Cedar Mill
Community Website

Search the Cedar Mill News:

About The
Cedar Mill News

Volume 11, Issue 7
July 2013

Bark dust can mask a creeping fire
By Lieutenant James Whyte, Tualatin Valley Fire and Rescue, Beaverton Station 61

The recent heat wave is keeping your Cedar Mill-area firefighters busy and one of the biggest reasons may be sitting in your yard. Bark dust or mulch can add beauty and color to a landscape, keep weeds in check, control dust, and enrich the soil as it decomposes. It is also an organic material that is highly flammable.

A barkdust fire at a convenience store nearly destroyed the electric panel

Thousands of mulch-related fires are reported across the United States each year, particularly during warm and sunny weather. As the wood in mulch begins to decompose, it produces heat. When mulch is spread in thin layers, this heat can dissipate. In deep mulch, the heat cannot dissipate as easily and the risk of a fire increases, especially when introduced to an open flame such as a cigarette or fireworks.

Since January, our station has already responded to 33 bark dust fires. While most bark dust fires are small and we are able to extinguish them quickly, many bark dust fires in our area have been known to grow out of hand and cause major damage.

With this trend in fires, it is important for community members to recognize how flammable bark dust is. Although it doesn’t look dangerous, it can mask a creeping fire. Over several hours, that tiny smoldering fire can slowly creep into plants, trees, homes, and buildings, eventually causing thousands of dollars in damage.

So how can you safeguard your home or business from a bark dust fire?

It is especially important that smokers properly discard their smoking materials. As restrictions on smoking in public places have increased, more and more smokers have been forced outdoors. Although TVF&R encourages people to avoid smoking altogether for health and safety reasons, those who do choose to smoke should always extinguish and discard cigarettes in an ashtray or appropriate metal container with a lid.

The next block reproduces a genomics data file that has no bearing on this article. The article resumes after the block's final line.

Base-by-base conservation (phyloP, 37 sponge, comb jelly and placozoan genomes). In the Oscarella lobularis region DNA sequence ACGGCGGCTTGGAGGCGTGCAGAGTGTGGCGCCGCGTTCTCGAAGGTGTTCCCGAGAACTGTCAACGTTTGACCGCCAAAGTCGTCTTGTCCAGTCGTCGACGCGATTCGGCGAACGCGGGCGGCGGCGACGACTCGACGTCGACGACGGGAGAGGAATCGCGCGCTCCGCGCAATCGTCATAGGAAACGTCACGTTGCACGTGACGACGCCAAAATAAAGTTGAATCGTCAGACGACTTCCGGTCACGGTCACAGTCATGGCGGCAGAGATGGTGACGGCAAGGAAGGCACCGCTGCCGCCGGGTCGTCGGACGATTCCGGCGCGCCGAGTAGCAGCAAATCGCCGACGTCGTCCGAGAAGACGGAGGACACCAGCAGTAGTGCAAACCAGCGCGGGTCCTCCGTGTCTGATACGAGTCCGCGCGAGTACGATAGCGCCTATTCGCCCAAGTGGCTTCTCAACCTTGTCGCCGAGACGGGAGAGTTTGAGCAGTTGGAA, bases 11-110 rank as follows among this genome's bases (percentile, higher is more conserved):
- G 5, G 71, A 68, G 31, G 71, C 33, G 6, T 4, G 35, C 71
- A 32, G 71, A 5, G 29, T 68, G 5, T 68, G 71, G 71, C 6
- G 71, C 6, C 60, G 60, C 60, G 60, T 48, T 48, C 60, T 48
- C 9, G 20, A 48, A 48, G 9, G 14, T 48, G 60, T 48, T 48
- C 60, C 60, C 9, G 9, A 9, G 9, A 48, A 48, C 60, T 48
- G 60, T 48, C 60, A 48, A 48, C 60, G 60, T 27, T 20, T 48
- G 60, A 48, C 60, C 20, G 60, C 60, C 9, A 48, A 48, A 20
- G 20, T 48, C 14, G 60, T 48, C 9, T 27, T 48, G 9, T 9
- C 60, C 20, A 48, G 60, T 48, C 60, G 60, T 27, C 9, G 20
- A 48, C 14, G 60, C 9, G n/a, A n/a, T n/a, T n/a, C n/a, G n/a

• When selecting bark mulch for your home or business, I encourage community members to consider fire safety and not just how long the mulch will last or how it will look aesthetically.
  • Use mulch made from wood that is low in volatile oils or resins or use an alternative product, such as cocoa shells, decorative rock, or brick chips.
  • Spread mulch in thin layers so that heat can easily dissipate, and keep it moist.
  • Avoid placing mulch directly against structures or near potential sources of ignition, such as decorative lights or outdoor appliances.

Thanks for reading, stay safe this summer, and we look forward to seeing you at one of the many community events that TVF&R Station 61 firefighters attend in Cedar Mill. For tips on other safety issues, visit our website at



Sign Up Now to receive
The Cedar Mill News by email each month

fb like
Like us on Facebook for timely updates

Cedar Mill News
Past Issues

Published monthly by Pioneer Marketing & Design
Publisher/Editor:Virginia Bruce
PO Box 91061
Portland, Oregon 97291
© 2013